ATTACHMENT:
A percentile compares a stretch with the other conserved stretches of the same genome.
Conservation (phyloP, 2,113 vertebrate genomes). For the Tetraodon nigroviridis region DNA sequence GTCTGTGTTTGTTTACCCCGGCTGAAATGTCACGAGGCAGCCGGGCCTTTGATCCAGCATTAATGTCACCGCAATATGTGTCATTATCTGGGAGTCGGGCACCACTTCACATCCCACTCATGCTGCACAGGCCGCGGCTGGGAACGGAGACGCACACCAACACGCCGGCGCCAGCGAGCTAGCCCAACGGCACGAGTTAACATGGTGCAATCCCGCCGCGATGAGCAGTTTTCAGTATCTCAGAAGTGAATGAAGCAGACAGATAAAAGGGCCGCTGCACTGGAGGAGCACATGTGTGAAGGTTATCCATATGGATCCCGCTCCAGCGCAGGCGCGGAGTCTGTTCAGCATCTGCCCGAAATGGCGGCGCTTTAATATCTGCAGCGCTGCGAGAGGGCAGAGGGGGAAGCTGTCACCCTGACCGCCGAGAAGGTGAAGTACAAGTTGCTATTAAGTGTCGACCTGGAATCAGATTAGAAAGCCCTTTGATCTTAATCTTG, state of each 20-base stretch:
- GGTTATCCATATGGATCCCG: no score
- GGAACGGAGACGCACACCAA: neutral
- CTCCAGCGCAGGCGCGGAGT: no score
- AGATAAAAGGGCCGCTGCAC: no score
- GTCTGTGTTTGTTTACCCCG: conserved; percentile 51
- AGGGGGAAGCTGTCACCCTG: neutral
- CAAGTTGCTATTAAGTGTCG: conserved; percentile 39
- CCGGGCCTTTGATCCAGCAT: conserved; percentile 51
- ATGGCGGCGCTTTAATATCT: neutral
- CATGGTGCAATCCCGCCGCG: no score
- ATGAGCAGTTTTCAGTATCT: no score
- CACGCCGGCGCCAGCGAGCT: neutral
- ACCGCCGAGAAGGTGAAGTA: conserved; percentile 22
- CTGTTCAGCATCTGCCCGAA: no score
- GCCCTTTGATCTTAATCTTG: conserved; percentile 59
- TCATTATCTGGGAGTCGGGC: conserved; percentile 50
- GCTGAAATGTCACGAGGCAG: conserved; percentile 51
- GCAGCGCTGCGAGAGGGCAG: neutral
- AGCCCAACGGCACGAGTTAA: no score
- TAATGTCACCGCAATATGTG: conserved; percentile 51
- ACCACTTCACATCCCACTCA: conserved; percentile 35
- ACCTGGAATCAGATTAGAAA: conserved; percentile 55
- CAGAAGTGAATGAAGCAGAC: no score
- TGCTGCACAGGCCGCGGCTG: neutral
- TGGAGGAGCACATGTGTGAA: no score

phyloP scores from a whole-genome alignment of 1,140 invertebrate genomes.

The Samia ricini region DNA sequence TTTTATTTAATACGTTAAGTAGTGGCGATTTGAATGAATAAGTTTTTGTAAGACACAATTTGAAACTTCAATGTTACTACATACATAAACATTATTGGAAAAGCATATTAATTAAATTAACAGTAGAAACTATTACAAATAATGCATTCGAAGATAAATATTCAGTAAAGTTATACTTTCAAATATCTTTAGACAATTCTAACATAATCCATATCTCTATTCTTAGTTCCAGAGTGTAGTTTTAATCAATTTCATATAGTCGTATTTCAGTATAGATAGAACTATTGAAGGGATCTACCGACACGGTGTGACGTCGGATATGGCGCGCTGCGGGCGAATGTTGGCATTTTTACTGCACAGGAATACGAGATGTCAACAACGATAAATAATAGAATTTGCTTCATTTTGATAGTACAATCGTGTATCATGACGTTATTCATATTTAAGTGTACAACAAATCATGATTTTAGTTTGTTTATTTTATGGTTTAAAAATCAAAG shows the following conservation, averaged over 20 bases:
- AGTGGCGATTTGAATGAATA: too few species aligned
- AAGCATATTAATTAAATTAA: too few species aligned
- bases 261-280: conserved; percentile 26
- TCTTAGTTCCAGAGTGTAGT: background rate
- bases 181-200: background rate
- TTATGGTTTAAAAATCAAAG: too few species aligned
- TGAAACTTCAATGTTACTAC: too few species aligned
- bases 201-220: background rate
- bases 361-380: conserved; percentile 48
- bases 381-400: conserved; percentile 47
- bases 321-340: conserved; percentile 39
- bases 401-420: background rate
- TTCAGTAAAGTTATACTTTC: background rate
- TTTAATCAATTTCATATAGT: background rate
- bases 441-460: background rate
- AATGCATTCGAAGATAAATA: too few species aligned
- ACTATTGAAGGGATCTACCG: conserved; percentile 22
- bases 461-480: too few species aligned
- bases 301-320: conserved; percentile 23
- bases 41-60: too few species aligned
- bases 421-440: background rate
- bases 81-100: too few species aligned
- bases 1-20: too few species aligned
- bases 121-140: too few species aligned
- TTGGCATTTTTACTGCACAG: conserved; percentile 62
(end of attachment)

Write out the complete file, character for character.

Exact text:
A percentile compares a stretch with the other conserved stretches of the same genome.
Conservation (phyloP, 2,113 vertebrate genomes). For the Tetraodon nigroviridis region DNA sequence GTCTGTGTTTGTTTACCCCGGCTGAAATGTCACGAGGCAGCCGGGCCTTTGATCCAGCATTAATGTCACCGCAATATGTGTCATTATCTGGGAGTCGGGCACCACTTCACATCCCACTCATGCTGCACAGGCCGCGGCTGGGAACGGAGACGCACACCAACACGCCGGCGCCAGCGAGCTAGCCCAACGGCACGAGTTAACATGGTGCAATCCCGCCGCGATGAGCAGTTTTCAGTATCTCAGAAGTGAATGAAGCAGACAGATAAAAGGGCCGCTGCACTGGAGGAGCACATGTGTGAAGGTTATCCATATGGATCCCGCTCCAGCGCAGGCGCGGAGTCTGTTCAGCATCTGCCCGAAATGGCGGCGCTTTAATATCTGCAGCGCTGCGAGAGGGCAGAGGGGGAAGCTGTCACCCTGACCGCCGAGAAGGTGAAGTACAAGTTGCTATTAAGTGTCGACCTGGAATCAGATTAGAAAGCCCTTTGATCTTAATCTTG, state of each 20-base stretch:
- GGTTATCCATATGGATCCCG: no score
- GGAACGGAGACGCACACCAA: neutral
- CTCCAGCGCAGGCGCGGAGT: no score
- AGATAAAAGGGCCGCTGCAC: no score
- GTCTGTGTTTGTTTACCCCG: conserved; percentile 51
- AGGGGGAAGCTGTCACCCTG: neutral
- CAAGTTGCTATTAAGTGTCG: conserved; percentile 39
- CCGGGCCTTTGATCCAGCAT: conserved; percentile 51
- ATGGCGGCGCTTTAATATCT: neutral
- CATGGTGCAATCCCGCCGCG: no score
- ATGAGCAGTTTTCAGTATCT: no score
- CACGCCGGCGCCAGCGAGCT: neutral
- ACCGCCGAGAAGGTGAAGTA: conserved; percentile 22
- CTGTTCAGCATCTGCCCGAA: no score
- GCCCTTTGATCTTAATCTTG: conserved; percentile 59
- TCATTATCTGGGAGTCGGGC: conserved; percentile 50
- GCTGAAATGTCACGAGGCAG: conserved; percentile 51
- GCAGCGCTGCGAGAGGGCAG: neutral
- AGCCCAACGGCACGAGTTAA: no score
- TAATGTCACCGCAATATGTG: conserved; percentile 51
- ACCACTTCACATCCCACTCA: conserved; percentile 35
- ACCTGGAATCAGATTAGAAA: conserved; percentile 55
- CAGAAGTGAATGAAGCAGAC: no score
- TGCTGCACAGGCCGCGGCTG: neutral
- TGGAGGAGCACATGTGTGAA: no score

phyloP scores from a whole-genome alignment of 1,140 invertebrate genomes.

The Samia ricini region DNA sequence TTTTATTTAATACGTTAAGTAGTGGCGATTTGAATGAATAAGTTTTTGTAAGACACAATTTGAAACTTCAATGTTACTACATACATAAACATTATTGGAAAAGCATATTAATTAAATTAACAGTAGAAACTATTACAAATAATGCATTCGAAGATAAATATTCAGTAAAGTTATACTTTCAAATATCTTTAGACAATTCTAACATAATCCATATCTCTATTCTTAGTTCCAGAGTGTAGTTTTAATCAATTTCATATAGTCGTATTTCAGTATAGATAGAACTATTGAAGGGATCTACCGACACGGTGTGACGTCGGATATGGCGCGCTGCGGGCGAATGTTGGCATTTTTACTGCACAGGAATACGAGATGTCAACAACGATAAATAATAGAATTTGCTTCATTTTGATAGTACAATCGTGTATCATGACGTTATTCATATTTAAGTGTACAACAAATCATGATTTTAGTTTGTTTATTTTATGGTTTAAAAATCAAAG shows the following conservation, averaged over 20 bases:
- AGTGGCGATTTGAATGAATA: too few species aligned
- AAGCATATTAATTAAATTAA: too few species aligned
- bases 261-280: conserved; percentile 26
- TCTTAGTTCCAGAGTGTAGT: background rate
- bases 181-200: background rate
- TTATGGTTTAAAAATCAAAG: too few species aligned
- TGAAACTTCAATGTTACTAC: too few species aligned
- bases 201-220: background rate
- bases 361-380: conserved; percentile 48
- bases 381-400: conserved; percentile 47
- bases 321-340: conserved; percentile 39
- bases 401-420: background rate
- TTCAGTAAAGTTATACTTTC: background rate
- TTTAATCAATTTCATATAGT: background rate
- bases 441-460: background rate
- AATGCATTCGAAGATAAATA: too few species aligned
- ACTATTGAAGGGATCTACCG: conserved; percentile 22
- bases 461-480: too few species aligned
- bases 301-320: conserved; percentile 23
- bases 41-60: too few species aligned
- bases 421-440: background rate
- bases 81-100: too few species aligned
- bases 1-20: too few species aligned
- bases 121-140: too few species aligned
- TTGGCATTTTTACTGCACAG: conserved; percentile 62